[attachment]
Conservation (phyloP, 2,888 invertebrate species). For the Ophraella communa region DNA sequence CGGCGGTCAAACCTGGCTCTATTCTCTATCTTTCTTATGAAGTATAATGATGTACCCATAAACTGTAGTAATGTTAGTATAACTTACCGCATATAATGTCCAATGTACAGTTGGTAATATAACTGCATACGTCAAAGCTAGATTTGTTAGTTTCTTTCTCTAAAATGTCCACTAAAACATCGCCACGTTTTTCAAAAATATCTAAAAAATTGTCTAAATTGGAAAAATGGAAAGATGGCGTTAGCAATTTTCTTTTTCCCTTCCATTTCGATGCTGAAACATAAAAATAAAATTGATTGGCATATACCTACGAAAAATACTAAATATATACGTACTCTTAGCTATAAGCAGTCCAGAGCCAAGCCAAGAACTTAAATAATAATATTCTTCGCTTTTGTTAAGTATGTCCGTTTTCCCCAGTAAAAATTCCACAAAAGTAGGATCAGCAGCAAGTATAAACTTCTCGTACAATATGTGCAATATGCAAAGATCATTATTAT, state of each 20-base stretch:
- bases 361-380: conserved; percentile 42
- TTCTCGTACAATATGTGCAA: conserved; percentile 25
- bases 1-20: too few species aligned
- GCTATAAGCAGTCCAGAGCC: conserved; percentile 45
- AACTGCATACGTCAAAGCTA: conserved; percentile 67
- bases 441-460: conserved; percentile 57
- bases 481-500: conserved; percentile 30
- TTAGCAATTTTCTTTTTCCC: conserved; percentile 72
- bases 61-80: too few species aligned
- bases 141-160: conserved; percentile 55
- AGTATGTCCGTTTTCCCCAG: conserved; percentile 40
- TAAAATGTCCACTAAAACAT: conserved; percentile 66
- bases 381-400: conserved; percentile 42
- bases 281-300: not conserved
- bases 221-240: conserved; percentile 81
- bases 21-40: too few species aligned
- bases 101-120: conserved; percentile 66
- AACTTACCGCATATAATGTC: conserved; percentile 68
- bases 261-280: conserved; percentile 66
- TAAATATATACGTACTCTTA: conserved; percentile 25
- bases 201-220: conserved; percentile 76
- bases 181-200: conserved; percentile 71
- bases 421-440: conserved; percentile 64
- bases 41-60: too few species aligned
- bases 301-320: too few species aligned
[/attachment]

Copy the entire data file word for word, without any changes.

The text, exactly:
Conservation (phyloP, 2,888 invertebrate species). For the Ophraella communa region DNA sequence CGGCGGTCAAACCTGGCTCTATTCTCTATCTTTCTTATGAAGTATAATGATGTACCCATAAACTGTAGTAATGTTAGTATAACTTACCGCATATAATGTCCAATGTACAGTTGGTAATATAACTGCATACGTCAAAGCTAGATTTGTTAGTTTCTTTCTCTAAAATGTCCACTAAAACATCGCCACGTTTTTCAAAAATATCTAAAAAATTGTCTAAATTGGAAAAATGGAAAGATGGCGTTAGCAATTTTCTTTTTCCCTTCCATTTCGATGCTGAAACATAAAAATAAAATTGATTGGCATATACCTACGAAAAATACTAAATATATACGTACTCTTAGCTATAAGCAGTCCAGAGCCAAGCCAAGAACTTAAATAATAATATTCTTCGCTTTTGTTAAGTATGTCCGTTTTCCCCAGTAAAAATTCCACAAAAGTAGGATCAGCAGCAAGTATAAACTTCTCGTACAATATGTGCAATATGCAAAGATCATTATTAT, state of each 20-base stretch:
- bases 361-380: conserved; percentile 42
- TTCTCGTACAATATGTGCAA: conserved; percentile 25
- bases 1-20: too few species aligned
- GCTATAAGCAGTCCAGAGCC: conserved; percentile 45
- AACTGCATACGTCAAAGCTA: conserved; percentile 67
- bases 441-460: conserved; percentile 57
- bases 481-500: conserved; percentile 30
- TTAGCAATTTTCTTTTTCCC: conserved; percentile 72
- bases 61-80: too few species aligned
- bases 141-160: conserved; percentile 55
- AGTATGTCCGTTTTCCCCAG: conserved; percentile 40
- TAAAATGTCCACTAAAACAT: conserved; percentile 66
- bases 381-400: conserved; percentile 42
- bases 281-300: not conserved
- bases 221-240: conserved; percentile 81
- bases 21-40: too few species aligned
- bases 101-120: conserved; percentile 66
- AACTTACCGCATATAATGTC: conserved; percentile 68
- bases 261-280: conserved; percentile 66
- TAAATATATACGTACTCTTA: conserved; percentile 25
- bases 201-220: conserved; percentile 76
- bases 181-200: conserved; percentile 71
- bases 421-440: conserved; percentile 64
- bases 41-60: too few species aligned
- bases 301-320: too few species aligned